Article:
Secrets in the Home
Written By: SafeHome.org Team | Updated: June 31, 2021
- Lies about infidelity are surprisingly common for men and women alike.
- Men conceal pornography and masturbation habits, while women are more likely to be dishonest about their sexual satisfaction.
- Some financial lies are just as common as deceit about sexual matters.
Sharing a home can expedite intimacy: Nothing says transparency like folding your partner’s underwear. But even among cohabiting couples, there’s significant disagreement about how much to disclose to each other. In one camp, we find the “reveal, don’t conceal” theorists, who feel partners should share as much as possible. Others believe, however, they can spare their partners from pain by hiding certain details and justify their secrecy accordingly.
We surveyed 998 people who lived with their partners about their approaches to telling the truth and living under one roof. The importance of the subject was unmistakable – above communication and even love, they valued trust in their relationships
In some ways, men and women expressed different priorities: Men were more likely to pick understanding, while women put a greater premium on respect.
But trust transcended gender differences, surpassing any other value for men and women alike. If so many believe trust is essential, do people actually honor that conclusion with honesty?
We asked our survey participants, diving deep on the secrets they keep from the partners they live with. We found which subjects caused men and women to fudge the truth and the reasons they lied to the people who love them. To see how honest most people really are at home, keep reading.
What We Hide and Why
Of course, full disclosure can entail uncomfortable truths about intimacy or habits that might provoke a partner’s ire. On sexual matters, porn consumption was the top cause of lies among men. This finding resonates with research suggesting men in long-term relationships often watch porn, although this habit isn’t correlated with a actual tendency to cheat. Given their evasiveness about pornography, perhaps it’s no surprise nearly 36 percent of men also lied about masturbation.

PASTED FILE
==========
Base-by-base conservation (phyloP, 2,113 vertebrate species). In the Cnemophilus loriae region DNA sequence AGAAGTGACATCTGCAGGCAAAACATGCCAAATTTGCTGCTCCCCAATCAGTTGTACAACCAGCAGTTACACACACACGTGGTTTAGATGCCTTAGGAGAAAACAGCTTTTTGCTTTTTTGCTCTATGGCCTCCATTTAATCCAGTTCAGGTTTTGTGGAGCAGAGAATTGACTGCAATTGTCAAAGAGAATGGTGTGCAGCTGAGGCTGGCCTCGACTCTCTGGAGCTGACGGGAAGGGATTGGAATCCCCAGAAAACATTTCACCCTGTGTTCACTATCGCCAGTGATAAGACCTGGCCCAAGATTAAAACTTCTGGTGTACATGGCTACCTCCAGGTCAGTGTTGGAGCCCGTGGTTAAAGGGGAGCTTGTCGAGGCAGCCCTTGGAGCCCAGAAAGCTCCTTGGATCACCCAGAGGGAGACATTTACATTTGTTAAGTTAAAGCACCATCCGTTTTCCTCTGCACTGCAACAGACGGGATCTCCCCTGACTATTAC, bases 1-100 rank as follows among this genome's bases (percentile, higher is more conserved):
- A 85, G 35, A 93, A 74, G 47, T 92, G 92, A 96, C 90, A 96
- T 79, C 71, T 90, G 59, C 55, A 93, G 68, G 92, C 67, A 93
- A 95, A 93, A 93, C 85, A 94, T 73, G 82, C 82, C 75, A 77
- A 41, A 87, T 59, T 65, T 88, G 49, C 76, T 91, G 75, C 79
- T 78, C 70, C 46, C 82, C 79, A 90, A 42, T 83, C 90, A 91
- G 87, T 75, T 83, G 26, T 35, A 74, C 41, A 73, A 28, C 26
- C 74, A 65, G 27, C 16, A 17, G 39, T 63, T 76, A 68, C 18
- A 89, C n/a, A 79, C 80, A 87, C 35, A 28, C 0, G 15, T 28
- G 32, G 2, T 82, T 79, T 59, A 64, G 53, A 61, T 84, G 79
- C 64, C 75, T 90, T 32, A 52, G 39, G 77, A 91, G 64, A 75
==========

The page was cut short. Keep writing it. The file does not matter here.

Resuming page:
Among women, more than 22 percent lied about their masturbation habits as well. But the top cause of deceit among female respondents was sexual satisfaction. This lie was not limited to women, however: 25.7 percent of men lied about this topic as well. Such deceit can hurt all involved – experts emphasize the importance of communication in keeping sex fulfilling and fun for long-term partners. Healthy communication could also extend to each partner’s sexual fantasies, another top source of secrecy and lies for men and women alike. But if honesty on these sexual topics can be helpful, why do so many of us lie?
The motives for these lies about sexuality are quite diverse, and no single cause for dishonesty dominated. Among women, the most common reason for lying was insecurity, and nearly 1 in 5 men reported this feeling as well. For men, however, the top reason was the knowledge that their partner would take a disapproving stance. Similarly, men were more likely than women to lie due to fear of rejection: They assumed their partners would not respect their truth and might leave them accordingly.
Although the classic definition of cheating entails physical intimacy, many of our participants felt more nuanced betrayals should qualify as infidelity as well. Some felt communication alone could constitute emotional disloyalty, and others said viewing attractive persons’ social media profiles would be unfaithful.